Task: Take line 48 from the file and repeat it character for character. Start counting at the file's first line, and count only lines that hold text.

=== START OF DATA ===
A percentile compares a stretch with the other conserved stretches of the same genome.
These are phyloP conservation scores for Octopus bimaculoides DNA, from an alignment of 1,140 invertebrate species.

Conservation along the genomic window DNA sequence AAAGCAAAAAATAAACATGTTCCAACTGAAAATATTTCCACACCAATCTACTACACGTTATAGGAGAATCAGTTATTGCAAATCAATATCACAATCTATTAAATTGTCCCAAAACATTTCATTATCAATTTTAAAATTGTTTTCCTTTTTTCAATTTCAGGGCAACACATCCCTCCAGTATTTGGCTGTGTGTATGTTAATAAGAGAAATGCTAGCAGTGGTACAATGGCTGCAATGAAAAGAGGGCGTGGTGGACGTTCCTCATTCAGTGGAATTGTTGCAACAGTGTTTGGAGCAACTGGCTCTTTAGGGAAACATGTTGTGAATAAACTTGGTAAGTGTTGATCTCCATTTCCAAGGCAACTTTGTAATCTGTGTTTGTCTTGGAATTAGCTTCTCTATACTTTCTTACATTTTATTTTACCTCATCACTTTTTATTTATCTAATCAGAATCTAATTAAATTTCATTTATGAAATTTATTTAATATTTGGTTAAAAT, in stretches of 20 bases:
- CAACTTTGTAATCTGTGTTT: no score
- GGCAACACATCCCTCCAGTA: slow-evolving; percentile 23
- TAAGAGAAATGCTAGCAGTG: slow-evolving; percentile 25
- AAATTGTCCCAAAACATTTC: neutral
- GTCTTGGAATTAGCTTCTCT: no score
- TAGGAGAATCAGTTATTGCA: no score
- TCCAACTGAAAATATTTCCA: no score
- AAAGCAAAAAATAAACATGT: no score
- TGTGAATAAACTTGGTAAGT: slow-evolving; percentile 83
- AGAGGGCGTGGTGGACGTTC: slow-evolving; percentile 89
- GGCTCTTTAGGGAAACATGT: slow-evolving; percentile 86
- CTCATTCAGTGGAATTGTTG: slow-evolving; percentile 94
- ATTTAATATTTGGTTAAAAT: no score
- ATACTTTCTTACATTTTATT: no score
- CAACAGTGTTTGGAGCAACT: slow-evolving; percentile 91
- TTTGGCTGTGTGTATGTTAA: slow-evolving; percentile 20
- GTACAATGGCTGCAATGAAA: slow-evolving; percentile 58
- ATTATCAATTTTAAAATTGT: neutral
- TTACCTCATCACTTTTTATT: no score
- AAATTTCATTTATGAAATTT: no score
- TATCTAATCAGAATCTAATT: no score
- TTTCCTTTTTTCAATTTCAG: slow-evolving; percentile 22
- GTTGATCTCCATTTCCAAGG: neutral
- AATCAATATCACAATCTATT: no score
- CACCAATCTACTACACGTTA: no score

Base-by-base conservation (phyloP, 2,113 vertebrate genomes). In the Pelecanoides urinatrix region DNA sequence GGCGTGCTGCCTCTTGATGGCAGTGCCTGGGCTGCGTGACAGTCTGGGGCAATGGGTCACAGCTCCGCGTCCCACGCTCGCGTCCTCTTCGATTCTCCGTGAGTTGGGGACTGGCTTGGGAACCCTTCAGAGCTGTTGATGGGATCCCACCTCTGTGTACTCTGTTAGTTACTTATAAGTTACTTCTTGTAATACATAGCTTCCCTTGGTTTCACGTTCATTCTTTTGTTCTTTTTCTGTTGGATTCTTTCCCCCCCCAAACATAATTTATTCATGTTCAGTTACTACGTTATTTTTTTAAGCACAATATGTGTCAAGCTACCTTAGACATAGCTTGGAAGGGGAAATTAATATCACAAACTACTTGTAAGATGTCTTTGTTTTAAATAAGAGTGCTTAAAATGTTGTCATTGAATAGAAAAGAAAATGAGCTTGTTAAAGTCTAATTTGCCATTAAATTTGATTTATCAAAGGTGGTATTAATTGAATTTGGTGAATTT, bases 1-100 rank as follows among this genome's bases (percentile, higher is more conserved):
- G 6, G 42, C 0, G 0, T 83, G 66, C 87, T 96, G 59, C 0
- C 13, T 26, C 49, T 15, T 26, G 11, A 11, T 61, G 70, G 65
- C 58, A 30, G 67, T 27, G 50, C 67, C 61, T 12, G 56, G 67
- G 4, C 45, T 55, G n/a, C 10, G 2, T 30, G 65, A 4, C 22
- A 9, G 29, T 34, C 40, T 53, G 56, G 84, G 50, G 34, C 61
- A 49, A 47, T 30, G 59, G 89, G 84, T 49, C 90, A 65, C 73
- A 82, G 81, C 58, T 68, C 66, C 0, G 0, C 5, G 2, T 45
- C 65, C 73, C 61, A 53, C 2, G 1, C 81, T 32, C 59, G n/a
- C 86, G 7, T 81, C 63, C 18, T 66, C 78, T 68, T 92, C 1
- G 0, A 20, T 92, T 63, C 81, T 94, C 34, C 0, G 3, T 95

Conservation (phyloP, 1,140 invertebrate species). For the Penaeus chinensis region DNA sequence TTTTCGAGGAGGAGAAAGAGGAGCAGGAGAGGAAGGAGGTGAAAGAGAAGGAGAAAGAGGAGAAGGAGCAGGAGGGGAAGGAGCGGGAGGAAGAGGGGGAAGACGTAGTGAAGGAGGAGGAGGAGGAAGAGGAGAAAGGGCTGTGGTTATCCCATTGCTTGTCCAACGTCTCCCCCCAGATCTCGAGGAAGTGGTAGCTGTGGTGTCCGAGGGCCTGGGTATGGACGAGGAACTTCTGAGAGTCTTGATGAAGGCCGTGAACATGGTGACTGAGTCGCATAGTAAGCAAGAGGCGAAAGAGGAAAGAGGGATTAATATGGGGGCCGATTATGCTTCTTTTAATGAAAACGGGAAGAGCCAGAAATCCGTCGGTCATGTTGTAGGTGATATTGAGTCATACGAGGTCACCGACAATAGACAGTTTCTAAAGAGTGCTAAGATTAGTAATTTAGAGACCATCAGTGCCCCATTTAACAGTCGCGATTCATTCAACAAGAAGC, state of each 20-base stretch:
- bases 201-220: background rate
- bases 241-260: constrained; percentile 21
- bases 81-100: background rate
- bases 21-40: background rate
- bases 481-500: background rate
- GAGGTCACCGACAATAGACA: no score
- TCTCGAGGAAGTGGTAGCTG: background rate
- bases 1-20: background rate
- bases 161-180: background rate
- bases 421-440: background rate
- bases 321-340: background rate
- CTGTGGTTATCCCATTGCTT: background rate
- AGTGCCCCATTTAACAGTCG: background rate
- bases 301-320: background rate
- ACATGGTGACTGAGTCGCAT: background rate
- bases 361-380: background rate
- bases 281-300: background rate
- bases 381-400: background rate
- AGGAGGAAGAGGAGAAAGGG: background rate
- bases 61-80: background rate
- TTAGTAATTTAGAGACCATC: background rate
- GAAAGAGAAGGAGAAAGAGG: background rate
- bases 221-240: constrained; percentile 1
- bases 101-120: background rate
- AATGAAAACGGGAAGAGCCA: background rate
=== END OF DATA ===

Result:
- bases 1-20: background rate